Home - Search - Browse - Alphabetic Index: 0- 1- 2- 3- 4- 5- 6- 7- 8- 9
A- B- C- D- E- F- G- H- I- J- K- L- M- N- O- P- Q- R- S- T- U- V- W- X- Y- Z
RTTOCV
In June 1962 NASA funded studies with several contractors on Operations and Logistics for Space Stations. This included study contracts for a "Reusable Ten Ton Orbital Carrier Vehicle"

Both NASA and the military investigated various reusable TSTO launch vehicle concepts during the early 1960s. In November 1962, the heads of the military and civilian future space transportation efforts signed an agreement to coordinate their hypersonic research vehicle programs. The U.S. Air Force initially was very interested in airbreathing HTHL SSTO aerospaceplanes -- General Dynamics and North American received $1.5-million contracts for preliminary USAF concept studies in June 1963 and the Department of Defense had spent some $46 million on advanced airbreathing vehicle research by FY 1963 -- but quickly concluded that scramjets and other propulsion systems were not yet sufficiently lightweight and efficient for single-stage vehicles.

Airbreathing propulsion and rocket propulsion on HTHL TSTO boosters, on the other hand, would be bigger since they require large wings and huge hydrogen fuel tanks and consequently have a higher dry mass which translates to higher cost. For these reasons, NASA preferred all-rocket TSTO boosters for its "Space Transporter" class of vehicle, since the required engines already had been developed for the Saturn program. The Space Transporter studies were based on the following specifications: (1) 10 passengers + crew of 2 with 3,000kg of cargo to LEO, (2) reduced payload into polar orbit, (3) maximum acceleration of three G, (4) 95% mission reliability and 99.9% probability of passenger survival, and (5) launch rate options of four, eight and sixteen per month over an operational period of 10 years.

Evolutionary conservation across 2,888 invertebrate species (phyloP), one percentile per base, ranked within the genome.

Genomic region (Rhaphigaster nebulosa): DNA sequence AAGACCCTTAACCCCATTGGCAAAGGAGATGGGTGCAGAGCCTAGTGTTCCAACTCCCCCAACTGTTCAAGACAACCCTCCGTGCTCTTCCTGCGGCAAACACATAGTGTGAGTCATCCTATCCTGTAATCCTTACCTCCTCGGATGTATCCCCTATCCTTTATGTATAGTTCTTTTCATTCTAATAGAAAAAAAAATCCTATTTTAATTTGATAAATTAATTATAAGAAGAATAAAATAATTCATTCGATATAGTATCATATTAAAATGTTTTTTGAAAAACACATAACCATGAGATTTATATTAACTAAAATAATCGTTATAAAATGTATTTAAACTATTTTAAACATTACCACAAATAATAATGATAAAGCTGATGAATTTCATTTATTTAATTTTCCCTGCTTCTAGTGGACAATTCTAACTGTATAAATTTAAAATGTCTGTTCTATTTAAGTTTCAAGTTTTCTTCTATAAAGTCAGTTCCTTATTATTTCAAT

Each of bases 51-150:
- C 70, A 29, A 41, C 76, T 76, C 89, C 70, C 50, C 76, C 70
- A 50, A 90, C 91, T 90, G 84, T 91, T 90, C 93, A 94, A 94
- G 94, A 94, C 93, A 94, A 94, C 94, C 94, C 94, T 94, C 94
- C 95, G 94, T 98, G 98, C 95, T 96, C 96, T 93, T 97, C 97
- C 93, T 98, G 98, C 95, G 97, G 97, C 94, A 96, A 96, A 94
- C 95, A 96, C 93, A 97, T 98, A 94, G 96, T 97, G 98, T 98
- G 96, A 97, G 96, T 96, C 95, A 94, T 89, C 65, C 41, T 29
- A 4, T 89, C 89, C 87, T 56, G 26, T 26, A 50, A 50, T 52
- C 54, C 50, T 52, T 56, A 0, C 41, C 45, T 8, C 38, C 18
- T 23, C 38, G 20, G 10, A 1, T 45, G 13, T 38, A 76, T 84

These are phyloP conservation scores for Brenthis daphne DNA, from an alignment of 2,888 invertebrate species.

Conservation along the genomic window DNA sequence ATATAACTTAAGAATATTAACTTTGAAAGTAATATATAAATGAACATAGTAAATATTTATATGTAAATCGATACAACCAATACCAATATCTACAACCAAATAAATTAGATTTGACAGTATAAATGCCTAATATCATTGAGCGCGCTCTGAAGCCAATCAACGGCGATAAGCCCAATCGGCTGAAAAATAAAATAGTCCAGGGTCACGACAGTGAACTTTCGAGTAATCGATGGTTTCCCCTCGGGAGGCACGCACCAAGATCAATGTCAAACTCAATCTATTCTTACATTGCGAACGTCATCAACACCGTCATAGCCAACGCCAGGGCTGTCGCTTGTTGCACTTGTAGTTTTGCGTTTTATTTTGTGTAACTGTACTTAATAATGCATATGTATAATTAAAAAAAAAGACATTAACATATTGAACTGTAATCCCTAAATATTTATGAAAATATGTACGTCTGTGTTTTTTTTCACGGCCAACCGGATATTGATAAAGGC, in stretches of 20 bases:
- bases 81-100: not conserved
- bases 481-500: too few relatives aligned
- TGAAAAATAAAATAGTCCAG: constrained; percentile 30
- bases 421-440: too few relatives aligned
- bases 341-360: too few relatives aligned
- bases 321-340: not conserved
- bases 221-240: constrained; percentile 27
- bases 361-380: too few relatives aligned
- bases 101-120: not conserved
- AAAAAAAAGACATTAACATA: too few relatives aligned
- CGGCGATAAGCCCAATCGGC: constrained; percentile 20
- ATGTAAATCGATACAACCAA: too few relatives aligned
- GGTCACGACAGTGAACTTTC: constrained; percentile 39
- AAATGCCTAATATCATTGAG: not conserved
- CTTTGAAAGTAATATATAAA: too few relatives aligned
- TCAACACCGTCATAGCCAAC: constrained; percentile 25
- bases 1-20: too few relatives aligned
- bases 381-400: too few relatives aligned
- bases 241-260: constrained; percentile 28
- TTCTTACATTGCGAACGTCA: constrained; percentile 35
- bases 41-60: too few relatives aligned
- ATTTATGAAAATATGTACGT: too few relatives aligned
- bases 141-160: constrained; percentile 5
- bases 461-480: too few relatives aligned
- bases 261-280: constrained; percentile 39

In general, the 1960s RLV studies were focused on mission/technology requirements rather than detailed vehicle design. NASA's main priorities for the 1970s were large space stations and manned lunar & planetary missions; the reusable "space transporters" and post-Saturn heavy-lift rockets were simply regarded as necessary adjuncts to reduce the transportation cost. NASA initially regarded horizontally launched TSTOs as safer for passenger transport than vertically launched systems, since the launch G-loads were reduced and the abort characteristics were better than for VLs. However, the US Air Force had more flexibility with respect to G limits and was willing to consider both vertically and horizontally launched Aerospaceplanes.



Subtopics

Douglas Astro American winged orbital launch vehicle. The Douglas "Astro" was a VTHL TSTO system designed for launching space station crews and cargo by the 1968-70 period. A key requirement was that off-the-shelf technologies must be used, e.g. existing M-1, J-2 and RL-10 engines from the Saturn and Nova expendable launch vehicle programs.

Martin Astrorocket Martin winged orbital launch vehicle design of 1962. Early two-stage-to-orbit shuttle study, using storable propellants, Dynasoar-configuration delta wing orbiter and booster.